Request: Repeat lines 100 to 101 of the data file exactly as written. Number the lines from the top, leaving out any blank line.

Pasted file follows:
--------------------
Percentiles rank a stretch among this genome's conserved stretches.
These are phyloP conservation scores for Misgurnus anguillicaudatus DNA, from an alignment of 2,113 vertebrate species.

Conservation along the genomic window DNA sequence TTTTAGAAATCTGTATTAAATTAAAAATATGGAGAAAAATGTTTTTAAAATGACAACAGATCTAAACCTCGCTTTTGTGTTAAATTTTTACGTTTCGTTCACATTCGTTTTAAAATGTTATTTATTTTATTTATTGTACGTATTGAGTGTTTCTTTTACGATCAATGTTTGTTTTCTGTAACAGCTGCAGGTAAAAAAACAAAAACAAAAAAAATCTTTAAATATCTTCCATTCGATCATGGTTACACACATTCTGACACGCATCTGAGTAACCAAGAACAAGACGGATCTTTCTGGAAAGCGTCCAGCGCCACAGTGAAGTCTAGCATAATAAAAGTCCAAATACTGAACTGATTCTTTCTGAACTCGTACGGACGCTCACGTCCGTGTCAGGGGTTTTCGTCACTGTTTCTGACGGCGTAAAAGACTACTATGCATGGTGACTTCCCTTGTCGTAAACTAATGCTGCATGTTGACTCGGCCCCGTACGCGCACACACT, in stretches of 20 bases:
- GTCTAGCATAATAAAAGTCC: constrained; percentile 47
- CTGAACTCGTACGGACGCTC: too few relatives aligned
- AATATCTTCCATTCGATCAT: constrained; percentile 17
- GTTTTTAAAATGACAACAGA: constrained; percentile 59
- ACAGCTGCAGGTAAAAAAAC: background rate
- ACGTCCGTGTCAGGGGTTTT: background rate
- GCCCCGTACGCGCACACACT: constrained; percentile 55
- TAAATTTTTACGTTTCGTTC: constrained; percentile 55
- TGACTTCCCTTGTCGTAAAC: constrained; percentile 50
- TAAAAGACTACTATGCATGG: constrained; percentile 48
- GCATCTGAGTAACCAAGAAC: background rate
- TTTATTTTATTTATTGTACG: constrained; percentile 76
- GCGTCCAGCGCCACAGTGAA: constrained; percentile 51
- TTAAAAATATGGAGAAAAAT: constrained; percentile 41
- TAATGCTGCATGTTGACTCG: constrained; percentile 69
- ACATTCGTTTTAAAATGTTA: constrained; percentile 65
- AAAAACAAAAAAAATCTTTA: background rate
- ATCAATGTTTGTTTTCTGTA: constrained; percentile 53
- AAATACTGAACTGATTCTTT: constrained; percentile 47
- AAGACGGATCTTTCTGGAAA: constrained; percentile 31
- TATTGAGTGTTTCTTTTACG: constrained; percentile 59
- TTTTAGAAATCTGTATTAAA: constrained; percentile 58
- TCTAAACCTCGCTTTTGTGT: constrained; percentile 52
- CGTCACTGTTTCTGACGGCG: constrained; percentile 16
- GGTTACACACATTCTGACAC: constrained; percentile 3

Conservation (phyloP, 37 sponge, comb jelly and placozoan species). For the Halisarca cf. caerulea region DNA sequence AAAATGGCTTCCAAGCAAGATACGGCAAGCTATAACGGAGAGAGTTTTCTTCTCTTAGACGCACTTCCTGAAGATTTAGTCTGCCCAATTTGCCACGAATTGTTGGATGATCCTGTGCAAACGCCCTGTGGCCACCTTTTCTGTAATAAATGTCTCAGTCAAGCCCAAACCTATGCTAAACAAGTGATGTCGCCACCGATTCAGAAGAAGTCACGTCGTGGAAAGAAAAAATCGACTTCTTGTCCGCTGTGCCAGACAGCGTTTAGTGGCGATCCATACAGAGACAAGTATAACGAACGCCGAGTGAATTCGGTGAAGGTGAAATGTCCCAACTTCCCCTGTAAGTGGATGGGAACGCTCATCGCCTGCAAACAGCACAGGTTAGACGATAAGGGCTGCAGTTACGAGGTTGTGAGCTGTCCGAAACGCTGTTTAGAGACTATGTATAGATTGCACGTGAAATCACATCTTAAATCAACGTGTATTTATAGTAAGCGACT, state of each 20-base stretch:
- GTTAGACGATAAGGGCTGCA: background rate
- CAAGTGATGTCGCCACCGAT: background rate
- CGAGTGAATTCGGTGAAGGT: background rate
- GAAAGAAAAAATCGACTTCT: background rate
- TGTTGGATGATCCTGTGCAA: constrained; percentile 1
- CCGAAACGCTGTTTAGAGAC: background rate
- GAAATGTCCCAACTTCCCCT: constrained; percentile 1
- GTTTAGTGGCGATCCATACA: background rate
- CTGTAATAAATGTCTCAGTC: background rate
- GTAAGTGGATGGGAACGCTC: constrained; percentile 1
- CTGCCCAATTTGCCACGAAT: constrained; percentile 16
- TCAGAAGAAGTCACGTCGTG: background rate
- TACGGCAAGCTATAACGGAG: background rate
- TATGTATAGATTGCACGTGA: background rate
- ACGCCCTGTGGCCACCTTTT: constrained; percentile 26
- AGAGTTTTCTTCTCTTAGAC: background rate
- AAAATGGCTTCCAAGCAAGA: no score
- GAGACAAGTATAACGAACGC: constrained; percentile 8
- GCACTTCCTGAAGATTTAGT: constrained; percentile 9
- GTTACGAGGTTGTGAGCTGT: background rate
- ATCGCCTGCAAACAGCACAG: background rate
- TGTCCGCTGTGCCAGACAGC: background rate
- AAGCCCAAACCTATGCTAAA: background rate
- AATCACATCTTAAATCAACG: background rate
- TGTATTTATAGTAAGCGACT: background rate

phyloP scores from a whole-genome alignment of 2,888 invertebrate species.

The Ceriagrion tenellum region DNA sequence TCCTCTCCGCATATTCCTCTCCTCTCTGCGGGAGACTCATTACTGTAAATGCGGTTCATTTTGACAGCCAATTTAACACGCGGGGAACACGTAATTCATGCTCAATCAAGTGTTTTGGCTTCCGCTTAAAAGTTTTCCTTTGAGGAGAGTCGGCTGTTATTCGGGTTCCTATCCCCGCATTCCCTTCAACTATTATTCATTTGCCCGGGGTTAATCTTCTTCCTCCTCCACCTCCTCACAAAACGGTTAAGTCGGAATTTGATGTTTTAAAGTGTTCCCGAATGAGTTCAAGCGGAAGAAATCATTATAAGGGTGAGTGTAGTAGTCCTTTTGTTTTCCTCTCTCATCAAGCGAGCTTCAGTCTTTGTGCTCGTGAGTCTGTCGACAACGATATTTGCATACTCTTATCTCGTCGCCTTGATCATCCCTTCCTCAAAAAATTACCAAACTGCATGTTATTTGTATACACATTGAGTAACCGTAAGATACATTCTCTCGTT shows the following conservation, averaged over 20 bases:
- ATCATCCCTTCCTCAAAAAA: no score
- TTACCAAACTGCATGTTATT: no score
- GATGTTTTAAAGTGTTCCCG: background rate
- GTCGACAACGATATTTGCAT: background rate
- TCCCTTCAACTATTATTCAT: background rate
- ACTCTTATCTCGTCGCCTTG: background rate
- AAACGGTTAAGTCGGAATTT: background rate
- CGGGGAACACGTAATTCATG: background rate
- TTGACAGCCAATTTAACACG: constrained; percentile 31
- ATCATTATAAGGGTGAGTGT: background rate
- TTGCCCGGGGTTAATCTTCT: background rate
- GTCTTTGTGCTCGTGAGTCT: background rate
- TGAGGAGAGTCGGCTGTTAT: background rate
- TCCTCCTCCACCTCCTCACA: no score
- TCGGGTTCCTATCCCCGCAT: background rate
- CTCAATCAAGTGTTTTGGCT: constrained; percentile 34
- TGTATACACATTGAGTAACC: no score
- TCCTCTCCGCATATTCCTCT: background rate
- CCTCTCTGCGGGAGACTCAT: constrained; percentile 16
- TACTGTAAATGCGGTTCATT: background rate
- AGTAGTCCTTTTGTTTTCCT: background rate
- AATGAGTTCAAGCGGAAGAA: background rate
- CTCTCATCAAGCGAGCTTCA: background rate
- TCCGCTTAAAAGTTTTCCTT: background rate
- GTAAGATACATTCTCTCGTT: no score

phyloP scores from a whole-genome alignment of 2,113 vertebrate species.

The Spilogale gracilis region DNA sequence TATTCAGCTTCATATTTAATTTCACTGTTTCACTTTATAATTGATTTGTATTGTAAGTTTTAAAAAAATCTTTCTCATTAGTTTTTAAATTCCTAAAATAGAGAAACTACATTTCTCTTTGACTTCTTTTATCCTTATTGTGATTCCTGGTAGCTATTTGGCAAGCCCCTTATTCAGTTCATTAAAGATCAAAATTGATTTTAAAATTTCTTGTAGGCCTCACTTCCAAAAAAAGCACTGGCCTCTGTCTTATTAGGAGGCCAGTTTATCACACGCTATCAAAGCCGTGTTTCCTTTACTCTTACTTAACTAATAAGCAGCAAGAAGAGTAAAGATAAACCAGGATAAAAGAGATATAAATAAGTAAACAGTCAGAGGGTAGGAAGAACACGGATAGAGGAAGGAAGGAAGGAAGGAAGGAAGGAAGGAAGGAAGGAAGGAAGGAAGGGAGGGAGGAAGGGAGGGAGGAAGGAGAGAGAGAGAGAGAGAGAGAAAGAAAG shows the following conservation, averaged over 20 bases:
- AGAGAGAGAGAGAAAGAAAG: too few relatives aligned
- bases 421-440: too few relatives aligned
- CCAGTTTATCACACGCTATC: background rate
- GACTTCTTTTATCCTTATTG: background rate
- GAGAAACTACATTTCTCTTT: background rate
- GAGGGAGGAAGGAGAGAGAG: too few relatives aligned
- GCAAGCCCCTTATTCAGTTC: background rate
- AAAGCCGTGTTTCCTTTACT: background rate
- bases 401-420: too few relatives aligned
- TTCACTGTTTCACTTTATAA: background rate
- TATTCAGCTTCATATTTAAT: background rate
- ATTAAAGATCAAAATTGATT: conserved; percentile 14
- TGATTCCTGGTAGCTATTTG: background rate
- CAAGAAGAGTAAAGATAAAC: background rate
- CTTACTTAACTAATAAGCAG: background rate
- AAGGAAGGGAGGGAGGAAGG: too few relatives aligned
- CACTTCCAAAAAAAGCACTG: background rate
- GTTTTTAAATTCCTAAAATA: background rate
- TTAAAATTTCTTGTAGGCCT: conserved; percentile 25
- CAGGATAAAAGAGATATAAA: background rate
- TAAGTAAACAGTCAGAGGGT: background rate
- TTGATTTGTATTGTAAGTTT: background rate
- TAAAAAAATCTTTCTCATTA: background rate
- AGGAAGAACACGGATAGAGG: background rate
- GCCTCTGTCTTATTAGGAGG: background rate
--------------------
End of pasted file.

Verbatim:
- CACTTCCAAAAAAAGCACTG: background rate
- GTTTTTAAATTCCTAAAATA: background rate